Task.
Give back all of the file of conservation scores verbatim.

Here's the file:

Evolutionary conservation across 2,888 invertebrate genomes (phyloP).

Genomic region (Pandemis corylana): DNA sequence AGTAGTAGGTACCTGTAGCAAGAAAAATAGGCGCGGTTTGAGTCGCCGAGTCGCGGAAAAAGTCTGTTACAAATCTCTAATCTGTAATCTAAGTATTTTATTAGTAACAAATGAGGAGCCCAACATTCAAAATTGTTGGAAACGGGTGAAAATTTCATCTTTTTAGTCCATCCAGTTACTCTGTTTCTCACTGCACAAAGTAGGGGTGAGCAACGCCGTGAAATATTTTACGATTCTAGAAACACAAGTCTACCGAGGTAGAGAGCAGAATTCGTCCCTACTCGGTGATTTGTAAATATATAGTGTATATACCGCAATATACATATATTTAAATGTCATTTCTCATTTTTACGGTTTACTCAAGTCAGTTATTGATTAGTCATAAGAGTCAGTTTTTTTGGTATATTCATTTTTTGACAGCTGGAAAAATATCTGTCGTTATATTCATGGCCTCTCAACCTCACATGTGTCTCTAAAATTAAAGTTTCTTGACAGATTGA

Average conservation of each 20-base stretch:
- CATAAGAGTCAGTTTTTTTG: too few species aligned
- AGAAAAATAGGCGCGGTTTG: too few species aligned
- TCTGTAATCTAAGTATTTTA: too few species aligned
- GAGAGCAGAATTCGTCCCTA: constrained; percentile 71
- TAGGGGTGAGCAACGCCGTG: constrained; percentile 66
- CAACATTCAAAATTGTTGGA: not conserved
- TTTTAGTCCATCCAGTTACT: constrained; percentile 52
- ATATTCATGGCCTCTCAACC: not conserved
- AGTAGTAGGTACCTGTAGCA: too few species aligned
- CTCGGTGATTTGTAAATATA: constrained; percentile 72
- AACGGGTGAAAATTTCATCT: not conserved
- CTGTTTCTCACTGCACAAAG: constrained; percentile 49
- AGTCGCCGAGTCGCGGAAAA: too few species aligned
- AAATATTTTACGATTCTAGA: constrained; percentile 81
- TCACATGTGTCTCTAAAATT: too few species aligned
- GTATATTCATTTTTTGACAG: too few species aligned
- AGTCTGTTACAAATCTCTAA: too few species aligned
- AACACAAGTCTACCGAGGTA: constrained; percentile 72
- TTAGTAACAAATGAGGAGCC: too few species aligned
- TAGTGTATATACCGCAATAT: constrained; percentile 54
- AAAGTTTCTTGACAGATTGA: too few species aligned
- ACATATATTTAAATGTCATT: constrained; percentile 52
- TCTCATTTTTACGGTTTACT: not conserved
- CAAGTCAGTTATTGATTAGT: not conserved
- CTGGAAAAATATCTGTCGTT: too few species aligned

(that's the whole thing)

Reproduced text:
Evolutionary conservation across 2,888 invertebrate genomes (phyloP).

Genomic region (Pandemis corylana): DNA sequence AGTAGTAGGTACCTGTAGCAAGAAAAATAGGCGCGGTTTGAGTCGCCGAGTCGCGGAAAAAGTCTGTTACAAATCTCTAATCTGTAATCTAAGTATTTTATTAGTAACAAATGAGGAGCCCAACATTCAAAATTGTTGGAAACGGGTGAAAATTTCATCTTTTTAGTCCATCCAGTTACTCTGTTTCTCACTGCACAAAGTAGGGGTGAGCAACGCCGTGAAATATTTTACGATTCTAGAAACACAAGTCTACCGAGGTAGAGAGCAGAATTCGTCCCTACTCGGTGATTTGTAAATATATAGTGTATATACCGCAATATACATATATTTAAATGTCATTTCTCATTTTTACGGTTTACTCAAGTCAGTTATTGATTAGTCATAAGAGTCAGTTTTTTTGGTATATTCATTTTTTGACAGCTGGAAAAATATCTGTCGTTATATTCATGGCCTCTCAACCTCACATGTGTCTCTAAAATTAAAGTTTCTTGACAGATTGA

Average conservation of each 20-base stretch:
- CATAAGAGTCAGTTTTTTTG: too few species aligned
- AGAAAAATAGGCGCGGTTTG: too few species aligned
- TCTGTAATCTAAGTATTTTA: too few species aligned
- GAGAGCAGAATTCGTCCCTA: constrained; percentile 71
- TAGGGGTGAGCAACGCCGTG: constrained; percentile 66
- CAACATTCAAAATTGTTGGA: not conserved
- TTTTAGTCCATCCAGTTACT: constrained; percentile 52
- ATATTCATGGCCTCTCAACC: not conserved
- AGTAGTAGGTACCTGTAGCA: too few species aligned
- CTCGGTGATTTGTAAATATA: constrained; percentile 72
- AACGGGTGAAAATTTCATCT: not conserved
- CTGTTTCTCACTGCACAAAG: constrained; percentile 49
- AGTCGCCGAGTCGCGGAAAA: too few species aligned
- AAATATTTTACGATTCTAGA: constrained; percentile 81
- TCACATGTGTCTCTAAAATT: too few species aligned
- GTATATTCATTTTTTGACAG: too few species aligned
- AGTCTGTTACAAATCTCTAA: too few species aligned
- AACACAAGTCTACCGAGGTA: constrained; percentile 72
- TTAGTAACAAATGAGGAGCC: too few species aligned
- TAGTGTATATACCGCAATAT: constrained; percentile 54
- AAAGTTTCTTGACAGATTGA: too few species aligned
- ACATATATTTAAATGTCATT: constrained; percentile 52
- TCTCATTTTTACGGTTTACT: not conserved
- CAAGTCAGTTATTGATTAGT: not conserved
- CTGGAAAAATATCTGTCGTT: too few species aligned